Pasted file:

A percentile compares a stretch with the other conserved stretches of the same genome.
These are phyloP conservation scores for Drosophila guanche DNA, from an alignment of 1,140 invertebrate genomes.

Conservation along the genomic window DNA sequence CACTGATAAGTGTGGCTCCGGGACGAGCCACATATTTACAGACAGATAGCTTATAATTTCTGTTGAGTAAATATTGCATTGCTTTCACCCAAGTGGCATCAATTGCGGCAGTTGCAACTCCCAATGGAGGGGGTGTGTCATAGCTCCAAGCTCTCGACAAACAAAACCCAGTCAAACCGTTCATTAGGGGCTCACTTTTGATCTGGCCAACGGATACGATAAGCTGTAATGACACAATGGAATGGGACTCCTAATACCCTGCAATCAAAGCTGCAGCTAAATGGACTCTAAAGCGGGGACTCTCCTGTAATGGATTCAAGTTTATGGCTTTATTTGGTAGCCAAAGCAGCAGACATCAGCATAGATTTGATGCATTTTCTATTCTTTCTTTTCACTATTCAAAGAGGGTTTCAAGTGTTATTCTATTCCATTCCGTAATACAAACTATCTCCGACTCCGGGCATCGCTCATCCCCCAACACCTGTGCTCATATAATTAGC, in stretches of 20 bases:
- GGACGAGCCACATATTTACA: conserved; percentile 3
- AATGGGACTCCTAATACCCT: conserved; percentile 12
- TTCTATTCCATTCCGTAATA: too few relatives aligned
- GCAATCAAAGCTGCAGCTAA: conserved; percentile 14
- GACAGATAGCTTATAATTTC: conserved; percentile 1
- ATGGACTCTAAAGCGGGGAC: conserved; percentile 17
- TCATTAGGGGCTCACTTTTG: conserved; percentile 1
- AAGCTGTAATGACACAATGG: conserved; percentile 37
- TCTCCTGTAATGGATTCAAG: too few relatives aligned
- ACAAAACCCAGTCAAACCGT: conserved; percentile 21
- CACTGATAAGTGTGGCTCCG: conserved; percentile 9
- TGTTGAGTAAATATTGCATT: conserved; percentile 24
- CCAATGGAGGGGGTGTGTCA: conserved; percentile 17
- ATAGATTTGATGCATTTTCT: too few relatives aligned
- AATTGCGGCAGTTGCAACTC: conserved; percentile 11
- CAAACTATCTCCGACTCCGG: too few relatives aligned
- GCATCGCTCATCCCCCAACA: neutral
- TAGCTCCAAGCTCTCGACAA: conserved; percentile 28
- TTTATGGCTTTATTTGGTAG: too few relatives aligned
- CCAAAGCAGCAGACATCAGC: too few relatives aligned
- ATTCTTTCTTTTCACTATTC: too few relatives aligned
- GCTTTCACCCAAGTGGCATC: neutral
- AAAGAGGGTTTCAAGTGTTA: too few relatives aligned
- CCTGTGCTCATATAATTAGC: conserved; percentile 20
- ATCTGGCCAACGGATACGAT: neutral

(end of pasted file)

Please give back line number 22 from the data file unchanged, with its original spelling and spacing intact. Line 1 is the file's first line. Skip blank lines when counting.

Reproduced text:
- TTTATGGCTTTATTTGGTAG: too few relatives aligned